The U. S. Army Corps of Engineers (USACE) met the challenge to provide additional hospital rooms for COVID-19 patients by inventing portable medical units created at the Engineer Research and Development Center (ERDC).
Relieving overcrowded hospital facilities, these prefabricated containers were modified as medical isolation rooms and received U. S. Patent 11103406, titled "Airborne infectious disease isolation units and method of making using prefabricated containers." The patent was issued in August 2021 for the six-member invention team at ERDC’s Installation Operations Command’s (IOC) Installation Support Division.
Led by Vicksburg's IOC Director Michael Channell, the quickly-assembled team developed the units with the expertise of Vicksburg residents David Rogillio and Mickey Blackmon, along with Brian Roden of Madison, Alabama; Bryan Merry of Huntsville, Alabama; and David Braidich of Manassas, Virginia.
“Our invention is for a quick and low-cost method of building airborne infectious isolation rooms using existing commercially available intermodal (ISO) container units,” Rogillio explained, adding that in most cities, commercial companies deliver ISO containers for residential storage (e.g., PODS), and thousands of these containers can be delivered for conversion to medical units for patients with infectious diseases. “Preferably, the present invention is assembled in a covered interior space, such as a large warehouse or sporting facility, that could be converted to house such isolation container units using existing utilities.”.
“Rather than having the entire building be considered ‘dirty’ or infected with airborne viruses floating around freely in open spaces, our current invention primarily confines airborne diseases within those units,” Rogillio said. This allows medical personnel the freedom to be without personal protective equipment throughout the building, requiring its use only within the containment units.
The production challenges issued by USACE focused on quick fabrication and evaluation of the units; nationwide availabilities of all materials, labor skill-sets and procurement options; use of fire-resistant materials; compliance with Life, Health and Safety codes; and the important medical requirements of negative pressure, direct line-of-sight patient visibility, clean and disinfect access and hookups for emergency/back-up power.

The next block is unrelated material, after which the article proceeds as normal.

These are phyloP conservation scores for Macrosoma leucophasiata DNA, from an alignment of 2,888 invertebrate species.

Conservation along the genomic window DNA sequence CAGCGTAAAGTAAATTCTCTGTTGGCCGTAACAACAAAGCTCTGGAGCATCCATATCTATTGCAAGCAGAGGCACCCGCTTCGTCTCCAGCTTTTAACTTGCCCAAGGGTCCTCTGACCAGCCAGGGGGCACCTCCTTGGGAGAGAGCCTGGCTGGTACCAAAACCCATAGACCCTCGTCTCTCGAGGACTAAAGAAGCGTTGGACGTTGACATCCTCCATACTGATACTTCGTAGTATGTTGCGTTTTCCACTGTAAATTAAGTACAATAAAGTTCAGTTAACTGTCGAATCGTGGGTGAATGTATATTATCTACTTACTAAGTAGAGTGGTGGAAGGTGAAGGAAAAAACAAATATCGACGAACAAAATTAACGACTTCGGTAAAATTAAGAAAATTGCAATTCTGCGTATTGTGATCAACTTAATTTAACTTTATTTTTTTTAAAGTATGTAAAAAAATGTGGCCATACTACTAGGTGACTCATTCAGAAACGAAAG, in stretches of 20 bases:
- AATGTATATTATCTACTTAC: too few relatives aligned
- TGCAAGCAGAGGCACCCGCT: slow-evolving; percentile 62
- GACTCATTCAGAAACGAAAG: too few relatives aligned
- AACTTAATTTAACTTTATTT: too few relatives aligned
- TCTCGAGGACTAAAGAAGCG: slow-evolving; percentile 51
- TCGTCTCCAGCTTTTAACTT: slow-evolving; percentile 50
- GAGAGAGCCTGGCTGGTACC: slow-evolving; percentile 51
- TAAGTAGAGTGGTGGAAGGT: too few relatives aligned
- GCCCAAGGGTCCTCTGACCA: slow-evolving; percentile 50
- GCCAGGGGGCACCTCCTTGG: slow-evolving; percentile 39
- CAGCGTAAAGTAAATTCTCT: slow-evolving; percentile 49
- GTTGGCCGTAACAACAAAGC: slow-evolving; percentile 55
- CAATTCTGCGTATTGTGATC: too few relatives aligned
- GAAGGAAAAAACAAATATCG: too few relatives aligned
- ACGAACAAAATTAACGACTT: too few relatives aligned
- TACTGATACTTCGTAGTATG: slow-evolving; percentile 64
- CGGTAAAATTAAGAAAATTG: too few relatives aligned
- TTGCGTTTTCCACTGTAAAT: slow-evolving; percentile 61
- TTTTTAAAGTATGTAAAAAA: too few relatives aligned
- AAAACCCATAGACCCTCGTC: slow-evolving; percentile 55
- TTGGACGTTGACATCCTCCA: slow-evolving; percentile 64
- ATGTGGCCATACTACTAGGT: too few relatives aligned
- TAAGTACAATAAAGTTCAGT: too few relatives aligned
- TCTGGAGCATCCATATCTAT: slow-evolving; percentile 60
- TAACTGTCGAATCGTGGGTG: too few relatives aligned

Remarkable invention turn-around
With non-stop intensity, the ERDC invention team fabricated a unit that met USACE requirements in less than 24 hours, using locally purchased materials within the required budget of $11,000-$14,000 per unit. The team then provided USACE with a detailed design document, including general cost estimates on how to construct these units and transition the technology nationwide.
The team conquered the USACE mission to build or repurpose COVID-19 facilities, fulfilling the urgency of patients in U.S. hotspots in need of more hospital space. For the pilot project, the inventors provided on-site supervisory and technical support.
Recognizing the team’s industrious work, Rogillio acknowledged the efforts of the craftsmen and heating, ventilation and air condition (HVAC) technicians.
“Their help was invaluable in getting this done,” Rogillio said. “The project was completed at the early stages of the pandemic, shortly after everyone was sent home. These guys all agreed to come back to work not knowing the effects of the virus.”
ERDC engineers and craftsmen also determined that the time to construct each unit would be shortened with assembly line practices, prefabricated doorways and on-site build experience.
The unit build team requires the journeymen positions of electricians, carpenters and HVAC personnel. No structural engineer or design services are required under the current design, though unique local conditions will drive the need for other skillsets and adaptations, Rogillio said. Some changes were made for efficiency and to meet governing requirements. ERDC provided rapid proof of concept, evaluation and technology transfer to the USACE COVID-19 overflow facility mission for the nation.
Medical container unit details
As noted in the patent application, the prefabricated container has a width of about eight feet, a height of about eight feet and a length of about 12-16 feet with a clear front door and an intake louver and exhaust vent about 12 inches below the roof’s ceiling. The room has washable wall interiors and floor coverings, allowing for easy cleaning and decontamination.
The exhaust fan and the adjustable damper at the intake louver are controlled to produce a negative air pressure in the isolation space of at least minus 0.01 inch of water gage (approximately 2.5 pascals) and a displacement ventilation exhaust flow rate through the exhaust vent of at least about 100 cubic feet per minute (cfm) greater than an intake flow rate through the intake louver.
In some embodiments, the exhaust fan and the adjustable damper of the intake louver are controlled to produce an exhaust air change rate of at least 12 air changes per hour for the medical isolation room.
Some units include access ramps in front of clear doors. Designs allow for the isolation units to be placed side-to-side facing the same direction, allowing direct line-of-sight for healthcare providers.
The team will be honored in 2022 at a recognition ceremony presenting each inventor a patent award plaque by leaders of the Office of Research and Technology Transfer, which processes patents for the center. They will also be honored on the Wall of Inventors’ area at ERDC’s headquarters in Vicksburg.